This week on The Horn, Alan Boswell is joined by Betty Bigombe, Uganda’s special envoy to South Sudan, to discuss the South Sudan peace deal, why it has not been fully implemented yet and how regional mediation needs more South Sudanese participants.
Renewed escalation of intercommunal violence in east left 150 dead, and holdout rebel group suspended participation in peace talks amid clashes in south; meanwhile, govt made some progress in implementing 2018 peace deal. In Greater Pibor Administrative Area in east, renewed intercommunal clashes between ethnic Lou Nuer and Dinka on one side and ethnic Murle on the other 10-17 May killed over 150 in Gumuruk area. UN Mission in South Sudan 16 May expressed “deep concern” over “fresh escalation of violence”. UN Security Council 11 May extended mandate of UN peacekeeping force in disputed Abyei region (north) between South Sudan and Sudan, until Nov; intercommunal violence 16 May killed at least 11 people in Abyei’s Dungoup village. Meanwhile, holdout rebel group National Salvation Front (NAS) 6 May suspended its participation in new round of peace talks with govt scheduled for 8-12 May, accusing govt of involvement in April alleged assassination of Gen Abraham Wana Yoane, military chief of rebel group allied to NAS. In Central Equatoria state in south, suspected NAS combatants reportedly killed five civilians in Payawa village 12 May and four security forces in Gabada village next day. In Western Equatoria state (also south), President Kiir-aligned South Sudan People’s Defence Forces 14-15 May repelled attack by suspected NAS on their barracks in Maridi county; five reportedly killed. Kiir 10 May signed long-delayed decree reconstituting Transitional National Legislative Assembly to include former rebel opposition groups, paving way for completion of key steps of peace process including constitutional review and preparation for elections; move came after Troika states, Canada, France, Germany and EU 5 May jointly urged Kiir and presidency’s five VPs to take steps to bolster transition. Implementation of transitional security arrangements however continued to lag behind schedule and official body monitoring peace deal implementation, including unification of armed groups into single army, 20 May warned former rebel fighters were abandoning cantonment and training sites due to lack of food and medicine, jeopardising goal to graduate first batch of unified army by month’s end. UN Security Council 28 May extended arms embargo on South Sudan for one year.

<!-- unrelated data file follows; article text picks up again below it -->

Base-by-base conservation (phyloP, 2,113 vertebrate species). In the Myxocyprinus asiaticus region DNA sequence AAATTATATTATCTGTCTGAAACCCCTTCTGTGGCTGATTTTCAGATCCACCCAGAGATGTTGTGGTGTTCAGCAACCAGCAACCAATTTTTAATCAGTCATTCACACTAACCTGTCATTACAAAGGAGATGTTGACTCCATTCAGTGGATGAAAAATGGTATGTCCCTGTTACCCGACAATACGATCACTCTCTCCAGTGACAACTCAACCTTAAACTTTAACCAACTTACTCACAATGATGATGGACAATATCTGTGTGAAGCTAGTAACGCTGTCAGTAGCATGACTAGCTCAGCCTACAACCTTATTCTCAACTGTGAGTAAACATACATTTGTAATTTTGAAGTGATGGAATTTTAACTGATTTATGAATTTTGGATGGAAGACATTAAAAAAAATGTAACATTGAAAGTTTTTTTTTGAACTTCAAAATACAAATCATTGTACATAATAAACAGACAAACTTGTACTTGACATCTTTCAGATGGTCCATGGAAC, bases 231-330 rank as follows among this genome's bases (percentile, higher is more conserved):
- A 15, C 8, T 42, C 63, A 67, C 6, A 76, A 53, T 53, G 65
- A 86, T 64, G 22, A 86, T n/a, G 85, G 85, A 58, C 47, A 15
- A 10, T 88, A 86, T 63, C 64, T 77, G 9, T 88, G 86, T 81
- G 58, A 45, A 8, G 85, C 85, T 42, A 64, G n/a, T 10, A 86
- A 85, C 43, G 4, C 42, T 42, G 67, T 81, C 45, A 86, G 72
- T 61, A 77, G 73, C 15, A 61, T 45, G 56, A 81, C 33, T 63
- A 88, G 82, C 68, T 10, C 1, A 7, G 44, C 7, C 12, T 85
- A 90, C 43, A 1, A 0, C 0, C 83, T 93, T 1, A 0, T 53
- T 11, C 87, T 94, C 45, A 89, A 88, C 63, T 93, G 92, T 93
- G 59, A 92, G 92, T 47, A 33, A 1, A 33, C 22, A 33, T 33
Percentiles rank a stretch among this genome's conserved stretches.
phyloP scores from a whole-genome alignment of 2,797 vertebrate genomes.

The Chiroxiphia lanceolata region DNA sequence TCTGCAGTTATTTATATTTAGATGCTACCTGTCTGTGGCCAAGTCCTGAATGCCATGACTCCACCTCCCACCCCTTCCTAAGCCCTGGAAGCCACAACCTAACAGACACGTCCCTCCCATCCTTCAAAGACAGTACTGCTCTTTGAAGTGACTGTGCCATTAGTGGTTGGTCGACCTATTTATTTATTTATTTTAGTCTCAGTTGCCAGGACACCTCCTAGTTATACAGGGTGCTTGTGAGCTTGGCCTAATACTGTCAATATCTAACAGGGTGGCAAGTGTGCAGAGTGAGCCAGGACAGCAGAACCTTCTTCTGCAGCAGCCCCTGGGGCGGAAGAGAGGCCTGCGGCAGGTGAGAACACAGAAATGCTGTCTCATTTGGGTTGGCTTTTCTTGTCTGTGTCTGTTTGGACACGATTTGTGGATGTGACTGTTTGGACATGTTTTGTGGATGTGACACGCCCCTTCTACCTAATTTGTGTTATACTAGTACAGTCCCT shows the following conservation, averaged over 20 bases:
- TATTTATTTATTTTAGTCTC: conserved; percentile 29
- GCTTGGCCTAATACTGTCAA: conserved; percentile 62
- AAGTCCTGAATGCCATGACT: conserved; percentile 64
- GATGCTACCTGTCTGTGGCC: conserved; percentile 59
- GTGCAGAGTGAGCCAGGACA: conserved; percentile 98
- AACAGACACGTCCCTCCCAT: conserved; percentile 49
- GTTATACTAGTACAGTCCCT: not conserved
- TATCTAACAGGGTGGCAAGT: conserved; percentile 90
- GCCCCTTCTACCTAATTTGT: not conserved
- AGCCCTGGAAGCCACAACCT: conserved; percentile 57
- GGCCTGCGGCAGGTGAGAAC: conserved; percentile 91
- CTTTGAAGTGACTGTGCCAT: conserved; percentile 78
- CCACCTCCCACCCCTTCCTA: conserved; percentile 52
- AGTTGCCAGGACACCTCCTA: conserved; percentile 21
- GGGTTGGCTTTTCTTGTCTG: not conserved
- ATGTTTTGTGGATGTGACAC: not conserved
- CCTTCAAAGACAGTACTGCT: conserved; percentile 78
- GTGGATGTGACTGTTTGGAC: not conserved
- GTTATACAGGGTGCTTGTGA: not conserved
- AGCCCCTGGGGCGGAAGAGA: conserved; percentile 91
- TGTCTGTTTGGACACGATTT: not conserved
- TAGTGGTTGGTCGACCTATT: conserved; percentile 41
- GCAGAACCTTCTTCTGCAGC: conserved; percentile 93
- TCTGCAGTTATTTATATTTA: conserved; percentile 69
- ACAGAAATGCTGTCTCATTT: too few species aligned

A rebellion in Equatoria, South Sudan’s southernmost region, is undermining the already troubled peace between the main belligerents in its civil war. Mediators should push for a wider compact that accommodates Equatorian grievances and includes the insurgent general in talks about the country’s political future.
Ten years after independence, South Sudan is faring poorly, beleaguered by political and socio-economic ills. The civil war’s two main antagonists have an uneasy peace, but others fight on. The country needs a reset rooted in power sharing and devolution of authority from the centre.